The requirements of the defence and aerospace sector have pushed the test and measurement (T&M) industry to the edge, as system reliability and integrity are of utmost importance in this mission-critical sector. This article discusses the latest trends in T&M for defence and aerospace
NOVEMBER 2012: In critical areas such as defence and aerospace, test and measurement acquires a whole new level of importance. The cost of testing may be high, but a failure could be catastrophic. This puts the stress on test engineers to acquire accurate data, thus creating the need for special equipment that ensure total data integrity and reliability. To keep up with the demands from this space, the instruments have been consistently upgraded over the years, by making use of the advancements made in electronics.
Increased sophistication, and demanding requirements
The Indian armed forces are currently investing in a wide number of advanced technology programmes, and this is driving the entire supply chain to invest in more advanced equipment including test and measurement equipment. It also means that focus is shifting from a large volume of a small number of items to smaller volumes of a greater variety of equipment.
Test and measurement companies have sensed this trend, and have already begun making changes to their strategies. Stephen Hire, GM of Aeroflex Asia, explains, “Test and measurement companies need to design and deliver flexible solutions that can be easily utilised for multiple projects so that capital investment is protected. Additionally, these trends require sophisticated but easy-to-use test equipment that meet diverse needs of production and field testing.”
Jon Friedman, aerospace & defence and automotive industry market-ing manager, MathWorks, expects model-based design to continue as a standard for companies throughout the aerospace industry, over the next few years too.
“In 2012, the DO-178 standard was revised to the C level, which contains four technology-based supplements. One of these is focused on model-based development and verification. Going forward, as engineers focus on this supplement, they will need to identify model-based activities that can be considered for credit, such as when models and simulations can be used to assess the correctness of high-level and low-level requirements,” Friedman says.
As technology evolves, so does the nature of aerospace and defence missions. Remotely piloted vehicles—land, sea and air—scout ahead and stream data and images back. Secure wireless transmissions deliver voice, data and images to war-fighters, providing them real-time intelligence to identify between friend and foe.
Gautam Awasthi, GM-marketing, EMG, Agilent Technologies India, adds, “Advanced avionics and guidance systems ensure precise journeys for military and commercial aircrafts. High-performance test equipment must be readily available to test the systems of today and tomorrow—across the life of those systems. The cost of ongoing, long-term support must also be affordable, and in line with the shifts between programme and operational budgets.”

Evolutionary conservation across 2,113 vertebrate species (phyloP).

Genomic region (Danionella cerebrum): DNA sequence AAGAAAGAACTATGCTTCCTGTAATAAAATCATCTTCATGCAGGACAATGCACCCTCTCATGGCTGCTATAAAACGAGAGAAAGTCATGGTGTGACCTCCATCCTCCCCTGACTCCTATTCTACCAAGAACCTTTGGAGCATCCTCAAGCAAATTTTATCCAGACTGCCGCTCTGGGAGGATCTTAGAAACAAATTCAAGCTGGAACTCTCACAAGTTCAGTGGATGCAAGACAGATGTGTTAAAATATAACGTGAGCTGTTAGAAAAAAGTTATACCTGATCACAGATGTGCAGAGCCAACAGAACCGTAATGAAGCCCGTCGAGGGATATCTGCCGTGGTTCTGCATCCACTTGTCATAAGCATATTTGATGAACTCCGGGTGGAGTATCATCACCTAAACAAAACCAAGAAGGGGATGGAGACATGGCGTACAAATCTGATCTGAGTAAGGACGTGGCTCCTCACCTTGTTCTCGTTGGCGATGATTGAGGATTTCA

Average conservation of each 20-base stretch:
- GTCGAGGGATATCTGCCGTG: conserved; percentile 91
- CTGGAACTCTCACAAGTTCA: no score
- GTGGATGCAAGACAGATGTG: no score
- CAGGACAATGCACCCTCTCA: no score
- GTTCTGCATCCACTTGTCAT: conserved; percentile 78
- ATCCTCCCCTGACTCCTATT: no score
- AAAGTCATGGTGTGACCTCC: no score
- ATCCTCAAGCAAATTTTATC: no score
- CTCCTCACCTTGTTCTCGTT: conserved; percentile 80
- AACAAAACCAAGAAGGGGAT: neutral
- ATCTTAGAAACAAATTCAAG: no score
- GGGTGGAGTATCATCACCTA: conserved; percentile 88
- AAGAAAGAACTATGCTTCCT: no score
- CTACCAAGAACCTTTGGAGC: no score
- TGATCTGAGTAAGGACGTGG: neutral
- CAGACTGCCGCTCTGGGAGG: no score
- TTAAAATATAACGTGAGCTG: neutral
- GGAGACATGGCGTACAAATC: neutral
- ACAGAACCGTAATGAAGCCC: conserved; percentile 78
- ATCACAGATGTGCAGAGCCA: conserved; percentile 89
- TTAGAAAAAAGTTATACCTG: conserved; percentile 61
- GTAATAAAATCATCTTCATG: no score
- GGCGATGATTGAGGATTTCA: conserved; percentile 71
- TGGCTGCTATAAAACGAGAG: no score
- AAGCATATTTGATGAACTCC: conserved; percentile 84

Companies like Tektronix have already brought out multi-vendor calibration programmes to help firms reduce their test equipment management costs. With programmes like these, firms require just one supplier to manage their calibration programme, reducing management costs and increasing the quality of the calibration itself.
Calibration, with metrology at its heart, is a requirement for contractual relationships among many businesses, and even more rigorously a part of businesses’ transactions with government entities and the military.
Bruce Bolliger, vice president for Tektronix Service in Asia, says, “There is a high concentration of defence equipment manufacturing companies in Bengaluru. Maintaining the highest level of quality is a top priority for these businesses.”
Accredited calibration is a very comprehensive level of calibration service. Typically, this option is selected when the instrument owner must comply with a contract requiring accredited calibrations. The company that owns the instrument may be involved, for example, in the manufacture of products related to safety, health or military applications. The end-users of these products rely on zero-defect manufacturing and test policies. This is where the accredited calibration comes in; it is based on rigorous procedures executed by competent personnel and documented in great detail.
Standards bring order to chaos
Proper calibration means compliance with standards, including traceability requirements, documentation, processes and competencies. A compliant calibration means confidence in the results. Without compliance, the calibration—and its measurement results—may be invalid. An instrument calibrated with non-compliant tools or procedures is itself non-compliant, although that fact may not be known until the unit starts to cause problems—explains Tektronix’ white paper on ‘Metrology and Calibration.’